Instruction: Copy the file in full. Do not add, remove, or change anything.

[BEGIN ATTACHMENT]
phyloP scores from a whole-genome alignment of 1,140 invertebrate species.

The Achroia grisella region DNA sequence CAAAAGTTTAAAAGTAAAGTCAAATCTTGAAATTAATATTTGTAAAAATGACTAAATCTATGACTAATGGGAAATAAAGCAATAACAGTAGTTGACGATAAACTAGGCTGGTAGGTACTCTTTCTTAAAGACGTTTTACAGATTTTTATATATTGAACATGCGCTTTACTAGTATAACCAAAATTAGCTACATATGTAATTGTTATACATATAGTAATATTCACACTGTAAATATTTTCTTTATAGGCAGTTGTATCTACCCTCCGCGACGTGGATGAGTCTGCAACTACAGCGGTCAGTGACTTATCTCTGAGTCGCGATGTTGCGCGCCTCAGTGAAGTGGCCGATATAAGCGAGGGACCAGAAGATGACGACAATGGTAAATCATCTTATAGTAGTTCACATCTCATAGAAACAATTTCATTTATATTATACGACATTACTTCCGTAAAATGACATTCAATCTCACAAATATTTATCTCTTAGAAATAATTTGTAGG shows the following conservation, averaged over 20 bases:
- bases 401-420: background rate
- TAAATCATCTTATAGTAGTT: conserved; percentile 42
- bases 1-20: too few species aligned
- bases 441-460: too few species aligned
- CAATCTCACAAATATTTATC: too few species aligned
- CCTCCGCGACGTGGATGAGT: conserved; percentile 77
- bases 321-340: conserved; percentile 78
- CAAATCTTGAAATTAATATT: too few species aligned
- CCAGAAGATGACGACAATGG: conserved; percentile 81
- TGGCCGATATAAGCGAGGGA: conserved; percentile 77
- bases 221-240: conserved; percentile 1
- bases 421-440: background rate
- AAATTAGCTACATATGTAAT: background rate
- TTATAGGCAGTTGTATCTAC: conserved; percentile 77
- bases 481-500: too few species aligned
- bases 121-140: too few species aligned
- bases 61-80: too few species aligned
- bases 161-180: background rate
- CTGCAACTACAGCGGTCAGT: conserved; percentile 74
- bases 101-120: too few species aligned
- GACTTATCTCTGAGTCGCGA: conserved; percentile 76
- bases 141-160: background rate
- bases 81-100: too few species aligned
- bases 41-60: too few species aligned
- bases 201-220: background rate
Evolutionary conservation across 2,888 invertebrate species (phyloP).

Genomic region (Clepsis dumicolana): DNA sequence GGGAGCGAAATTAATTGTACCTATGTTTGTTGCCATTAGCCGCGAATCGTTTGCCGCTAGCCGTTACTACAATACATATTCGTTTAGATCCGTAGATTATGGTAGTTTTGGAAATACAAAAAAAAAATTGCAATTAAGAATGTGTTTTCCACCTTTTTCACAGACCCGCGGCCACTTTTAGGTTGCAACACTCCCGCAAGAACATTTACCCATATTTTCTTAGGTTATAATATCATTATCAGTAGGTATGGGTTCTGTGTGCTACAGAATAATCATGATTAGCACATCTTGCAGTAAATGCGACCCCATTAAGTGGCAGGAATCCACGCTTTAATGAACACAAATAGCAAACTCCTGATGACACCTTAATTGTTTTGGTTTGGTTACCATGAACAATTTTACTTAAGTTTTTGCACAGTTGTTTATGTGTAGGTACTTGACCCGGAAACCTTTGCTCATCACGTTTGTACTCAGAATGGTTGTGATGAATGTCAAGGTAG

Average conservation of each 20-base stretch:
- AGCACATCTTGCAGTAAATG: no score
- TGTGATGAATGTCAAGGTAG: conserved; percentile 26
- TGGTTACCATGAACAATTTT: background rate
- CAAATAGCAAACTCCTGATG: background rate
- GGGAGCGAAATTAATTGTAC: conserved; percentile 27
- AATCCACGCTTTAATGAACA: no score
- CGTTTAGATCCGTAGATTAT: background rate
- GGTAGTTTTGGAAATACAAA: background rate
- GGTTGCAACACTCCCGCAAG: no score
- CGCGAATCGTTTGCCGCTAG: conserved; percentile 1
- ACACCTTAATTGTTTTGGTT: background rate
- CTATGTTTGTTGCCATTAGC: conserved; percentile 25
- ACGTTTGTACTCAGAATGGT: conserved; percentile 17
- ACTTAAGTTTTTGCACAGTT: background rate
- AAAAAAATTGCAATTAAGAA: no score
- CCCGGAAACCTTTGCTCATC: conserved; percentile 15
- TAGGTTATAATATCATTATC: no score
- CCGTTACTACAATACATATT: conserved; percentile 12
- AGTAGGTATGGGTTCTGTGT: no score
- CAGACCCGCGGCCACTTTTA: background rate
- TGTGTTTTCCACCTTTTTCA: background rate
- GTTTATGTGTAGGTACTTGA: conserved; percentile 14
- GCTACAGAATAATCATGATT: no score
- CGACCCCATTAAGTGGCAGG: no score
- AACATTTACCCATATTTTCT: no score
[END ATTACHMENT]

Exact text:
phyloP scores from a whole-genome alignment of 1,140 invertebrate species.

The Achroia grisella region DNA sequence CAAAAGTTTAAAAGTAAAGTCAAATCTTGAAATTAATATTTGTAAAAATGACTAAATCTATGACTAATGGGAAATAAAGCAATAACAGTAGTTGACGATAAACTAGGCTGGTAGGTACTCTTTCTTAAAGACGTTTTACAGATTTTTATATATTGAACATGCGCTTTACTAGTATAACCAAAATTAGCTACATATGTAATTGTTATACATATAGTAATATTCACACTGTAAATATTTTCTTTATAGGCAGTTGTATCTACCCTCCGCGACGTGGATGAGTCTGCAACTACAGCGGTCAGTGACTTATCTCTGAGTCGCGATGTTGCGCGCCTCAGTGAAGTGGCCGATATAAGCGAGGGACCAGAAGATGACGACAATGGTAAATCATCTTATAGTAGTTCACATCTCATAGAAACAATTTCATTTATATTATACGACATTACTTCCGTAAAATGACATTCAATCTCACAAATATTTATCTCTTAGAAATAATTTGTAGG shows the following conservation, averaged over 20 bases:
- bases 401-420: background rate
- TAAATCATCTTATAGTAGTT: conserved; percentile 42
- bases 1-20: too few species aligned
- bases 441-460: too few species aligned
- CAATCTCACAAATATTTATC: too few species aligned
- CCTCCGCGACGTGGATGAGT: conserved; percentile 77
- bases 321-340: conserved; percentile 78
- CAAATCTTGAAATTAATATT: too few species aligned
- CCAGAAGATGACGACAATGG: conserved; percentile 81
- TGGCCGATATAAGCGAGGGA: conserved; percentile 77
- bases 221-240: conserved; percentile 1
- bases 421-440: background rate
- AAATTAGCTACATATGTAAT: background rate
- TTATAGGCAGTTGTATCTAC: conserved; percentile 77
- bases 481-500: too few species aligned
- bases 121-140: too few species aligned
- bases 61-80: too few species aligned
- bases 161-180: background rate
- CTGCAACTACAGCGGTCAGT: conserved; percentile 74
- bases 101-120: too few species aligned
- GACTTATCTCTGAGTCGCGA: conserved; percentile 76
- bases 141-160: background rate
- bases 81-100: too few species aligned
- bases 41-60: too few species aligned
- bases 201-220: background rate
Evolutionary conservation across 2,888 invertebrate species (phyloP).

Genomic region (Clepsis dumicolana): DNA sequence GGGAGCGAAATTAATTGTACCTATGTTTGTTGCCATTAGCCGCGAATCGTTTGCCGCTAGCCGTTACTACAATACATATTCGTTTAGATCCGTAGATTATGGTAGTTTTGGAAATACAAAAAAAAAATTGCAATTAAGAATGTGTTTTCCACCTTTTTCACAGACCCGCGGCCACTTTTAGGTTGCAACACTCCCGCAAGAACATTTACCCATATTTTCTTAGGTTATAATATCATTATCAGTAGGTATGGGTTCTGTGTGCTACAGAATAATCATGATTAGCACATCTTGCAGTAAATGCGACCCCATTAAGTGGCAGGAATCCACGCTTTAATGAACACAAATAGCAAACTCCTGATGACACCTTAATTGTTTTGGTTTGGTTACCATGAACAATTTTACTTAAGTTTTTGCACAGTTGTTTATGTGTAGGTACTTGACCCGGAAACCTTTGCTCATCACGTTTGTACTCAGAATGGTTGTGATGAATGTCAAGGTAG

Average conservation of each 20-base stretch:
- AGCACATCTTGCAGTAAATG: no score
- TGTGATGAATGTCAAGGTAG: conserved; percentile 26
- TGGTTACCATGAACAATTTT: background rate
- CAAATAGCAAACTCCTGATG: background rate
- GGGAGCGAAATTAATTGTAC: conserved; percentile 27
- AATCCACGCTTTAATGAACA: no score
- CGTTTAGATCCGTAGATTAT: background rate
- GGTAGTTTTGGAAATACAAA: background rate
- GGTTGCAACACTCCCGCAAG: no score
- CGCGAATCGTTTGCCGCTAG: conserved; percentile 1
- ACACCTTAATTGTTTTGGTT: background rate
- CTATGTTTGTTGCCATTAGC: conserved; percentile 25
- ACGTTTGTACTCAGAATGGT: conserved; percentile 17
- ACTTAAGTTTTTGCACAGTT: background rate
- AAAAAAATTGCAATTAAGAA: no score
- CCCGGAAACCTTTGCTCATC: conserved; percentile 15
- TAGGTTATAATATCATTATC: no score
- CCGTTACTACAATACATATT: conserved; percentile 12
- AGTAGGTATGGGTTCTGTGT: no score
- CAGACCCGCGGCCACTTTTA: background rate
- TGTGTTTTCCACCTTTTTCA: background rate
- GTTTATGTGTAGGTACTTGA: conserved; percentile 14
- GCTACAGAATAATCATGATT: no score
- CGACCCCATTAAGTGGCAGG: no score
- AACATTTACCCATATTTTCT: no score